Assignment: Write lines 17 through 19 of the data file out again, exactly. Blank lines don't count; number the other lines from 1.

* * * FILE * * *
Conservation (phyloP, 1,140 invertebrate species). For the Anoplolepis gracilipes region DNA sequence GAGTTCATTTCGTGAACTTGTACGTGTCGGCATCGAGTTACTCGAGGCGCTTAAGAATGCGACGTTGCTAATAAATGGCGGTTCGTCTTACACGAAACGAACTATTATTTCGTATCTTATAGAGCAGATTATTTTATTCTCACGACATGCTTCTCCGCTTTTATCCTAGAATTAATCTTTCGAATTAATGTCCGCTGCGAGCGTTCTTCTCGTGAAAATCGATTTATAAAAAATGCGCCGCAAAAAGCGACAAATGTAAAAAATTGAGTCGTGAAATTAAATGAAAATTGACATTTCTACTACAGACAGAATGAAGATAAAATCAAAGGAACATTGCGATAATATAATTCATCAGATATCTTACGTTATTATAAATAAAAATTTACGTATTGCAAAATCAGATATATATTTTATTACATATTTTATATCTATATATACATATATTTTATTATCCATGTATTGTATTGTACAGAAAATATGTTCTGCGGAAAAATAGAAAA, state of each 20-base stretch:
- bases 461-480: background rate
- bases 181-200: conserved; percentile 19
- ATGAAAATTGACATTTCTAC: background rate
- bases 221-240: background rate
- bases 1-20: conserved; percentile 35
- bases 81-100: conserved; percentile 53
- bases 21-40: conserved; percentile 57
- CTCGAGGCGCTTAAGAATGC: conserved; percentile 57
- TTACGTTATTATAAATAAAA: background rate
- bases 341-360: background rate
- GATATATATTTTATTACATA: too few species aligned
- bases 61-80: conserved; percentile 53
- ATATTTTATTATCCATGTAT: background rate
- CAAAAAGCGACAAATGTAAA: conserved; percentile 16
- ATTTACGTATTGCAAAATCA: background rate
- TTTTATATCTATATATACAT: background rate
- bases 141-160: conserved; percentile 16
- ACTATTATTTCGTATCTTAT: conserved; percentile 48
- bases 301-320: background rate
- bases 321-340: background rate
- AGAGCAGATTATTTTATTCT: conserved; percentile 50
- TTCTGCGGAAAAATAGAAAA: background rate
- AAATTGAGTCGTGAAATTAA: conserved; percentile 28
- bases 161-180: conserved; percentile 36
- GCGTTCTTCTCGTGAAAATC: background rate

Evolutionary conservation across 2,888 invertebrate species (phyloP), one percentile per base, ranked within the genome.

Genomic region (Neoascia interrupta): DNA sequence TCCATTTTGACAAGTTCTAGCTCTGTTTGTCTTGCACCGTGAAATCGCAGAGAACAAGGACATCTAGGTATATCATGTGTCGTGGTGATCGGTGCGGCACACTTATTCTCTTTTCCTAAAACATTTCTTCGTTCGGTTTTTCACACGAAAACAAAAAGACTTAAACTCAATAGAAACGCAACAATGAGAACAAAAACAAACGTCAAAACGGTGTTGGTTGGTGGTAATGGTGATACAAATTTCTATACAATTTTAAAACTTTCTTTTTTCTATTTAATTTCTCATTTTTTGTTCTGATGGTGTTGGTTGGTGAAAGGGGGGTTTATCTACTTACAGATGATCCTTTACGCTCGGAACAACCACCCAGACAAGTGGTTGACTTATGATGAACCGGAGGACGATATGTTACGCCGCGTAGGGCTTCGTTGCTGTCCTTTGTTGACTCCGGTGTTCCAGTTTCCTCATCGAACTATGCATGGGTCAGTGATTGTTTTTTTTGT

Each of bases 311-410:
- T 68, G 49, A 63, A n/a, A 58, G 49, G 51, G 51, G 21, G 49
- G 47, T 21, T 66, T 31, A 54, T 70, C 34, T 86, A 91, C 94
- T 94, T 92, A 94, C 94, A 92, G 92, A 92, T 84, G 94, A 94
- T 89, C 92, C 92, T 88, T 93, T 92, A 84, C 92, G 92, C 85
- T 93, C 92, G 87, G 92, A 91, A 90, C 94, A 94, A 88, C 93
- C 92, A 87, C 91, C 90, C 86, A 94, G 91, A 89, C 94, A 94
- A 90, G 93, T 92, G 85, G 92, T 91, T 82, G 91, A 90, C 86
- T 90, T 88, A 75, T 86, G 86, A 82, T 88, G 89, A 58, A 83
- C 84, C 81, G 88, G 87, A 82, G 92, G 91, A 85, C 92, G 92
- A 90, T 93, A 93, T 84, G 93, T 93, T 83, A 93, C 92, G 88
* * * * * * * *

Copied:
- TTTTATATCTATATATACAT: background rate
- bases 141-160: conserved; percentile 16
- ACTATTATTTCGTATCTTAT: conserved; percentile 48